generational discontinuities between the 1920s and the 1960s.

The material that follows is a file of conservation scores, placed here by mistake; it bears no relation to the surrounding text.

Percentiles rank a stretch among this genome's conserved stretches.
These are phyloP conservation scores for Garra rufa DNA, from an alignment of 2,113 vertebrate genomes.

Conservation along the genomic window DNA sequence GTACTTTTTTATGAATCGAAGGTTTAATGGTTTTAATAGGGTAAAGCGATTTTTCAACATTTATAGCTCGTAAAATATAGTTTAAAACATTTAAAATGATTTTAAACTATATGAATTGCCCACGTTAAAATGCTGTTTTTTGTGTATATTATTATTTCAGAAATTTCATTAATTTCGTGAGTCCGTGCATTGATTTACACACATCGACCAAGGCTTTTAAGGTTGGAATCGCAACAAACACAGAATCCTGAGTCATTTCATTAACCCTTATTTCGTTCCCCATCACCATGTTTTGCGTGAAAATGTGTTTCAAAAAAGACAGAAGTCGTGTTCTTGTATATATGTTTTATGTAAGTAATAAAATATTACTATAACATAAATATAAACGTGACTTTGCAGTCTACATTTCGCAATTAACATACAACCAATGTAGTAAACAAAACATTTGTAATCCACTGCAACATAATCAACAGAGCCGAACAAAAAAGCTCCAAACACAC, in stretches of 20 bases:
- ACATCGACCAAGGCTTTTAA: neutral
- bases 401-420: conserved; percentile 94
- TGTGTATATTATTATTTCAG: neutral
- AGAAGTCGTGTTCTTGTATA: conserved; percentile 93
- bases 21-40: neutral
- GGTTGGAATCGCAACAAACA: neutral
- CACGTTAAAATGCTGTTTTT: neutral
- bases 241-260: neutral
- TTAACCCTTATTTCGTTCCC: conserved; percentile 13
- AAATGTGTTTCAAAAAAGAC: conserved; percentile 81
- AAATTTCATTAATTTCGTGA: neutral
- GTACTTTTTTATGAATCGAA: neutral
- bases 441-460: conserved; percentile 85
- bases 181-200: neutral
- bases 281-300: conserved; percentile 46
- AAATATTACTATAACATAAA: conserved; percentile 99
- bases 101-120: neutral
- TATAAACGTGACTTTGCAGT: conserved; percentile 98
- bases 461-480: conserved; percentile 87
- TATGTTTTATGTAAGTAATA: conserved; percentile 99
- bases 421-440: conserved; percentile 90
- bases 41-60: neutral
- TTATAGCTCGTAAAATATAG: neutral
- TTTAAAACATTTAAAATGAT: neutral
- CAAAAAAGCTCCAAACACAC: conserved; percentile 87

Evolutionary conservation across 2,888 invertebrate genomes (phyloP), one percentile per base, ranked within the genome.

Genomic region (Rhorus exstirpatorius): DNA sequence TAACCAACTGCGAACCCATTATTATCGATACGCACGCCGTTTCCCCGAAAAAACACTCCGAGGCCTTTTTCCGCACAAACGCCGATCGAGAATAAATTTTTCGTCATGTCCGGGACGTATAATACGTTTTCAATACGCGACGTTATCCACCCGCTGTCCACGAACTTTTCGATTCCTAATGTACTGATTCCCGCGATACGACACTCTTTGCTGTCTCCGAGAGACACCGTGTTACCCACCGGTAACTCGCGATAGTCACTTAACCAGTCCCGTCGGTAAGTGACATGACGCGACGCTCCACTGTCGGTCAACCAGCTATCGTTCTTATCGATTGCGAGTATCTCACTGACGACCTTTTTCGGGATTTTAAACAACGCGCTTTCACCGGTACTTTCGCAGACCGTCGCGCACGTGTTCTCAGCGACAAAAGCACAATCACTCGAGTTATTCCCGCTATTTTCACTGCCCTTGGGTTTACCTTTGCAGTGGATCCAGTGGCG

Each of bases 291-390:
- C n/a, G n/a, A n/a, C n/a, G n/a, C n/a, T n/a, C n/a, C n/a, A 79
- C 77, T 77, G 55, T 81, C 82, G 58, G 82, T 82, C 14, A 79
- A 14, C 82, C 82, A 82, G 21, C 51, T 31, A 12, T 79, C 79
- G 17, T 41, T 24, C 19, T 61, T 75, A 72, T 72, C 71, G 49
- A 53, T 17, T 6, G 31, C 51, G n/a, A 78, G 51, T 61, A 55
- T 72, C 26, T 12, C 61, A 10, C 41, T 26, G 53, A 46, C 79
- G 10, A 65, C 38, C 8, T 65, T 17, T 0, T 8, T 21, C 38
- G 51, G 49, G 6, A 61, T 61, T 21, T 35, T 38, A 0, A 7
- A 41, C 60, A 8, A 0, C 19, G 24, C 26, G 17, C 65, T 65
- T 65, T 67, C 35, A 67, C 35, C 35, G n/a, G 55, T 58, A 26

Cruse's interpretive frame, his work outlining a theory of the cities, and his focus on the important role of the organization, production, and control of culture in an advanced capitalist society are useful for future theoretical and empirical work in African American studies. In sum, Cruse's work is instructive by its methodological example and by its theoretical substance. It extends a Black intellectual tradition, and it affirms the metaproblem of cultural hegemony as a significant socio-cultural dialectic driving intellectual inquiry in African American studies. Harold Cruse has given scholars a vision through which to coherently and logically recognize the key parameters and essential elements of Black, African American, or Africana studies.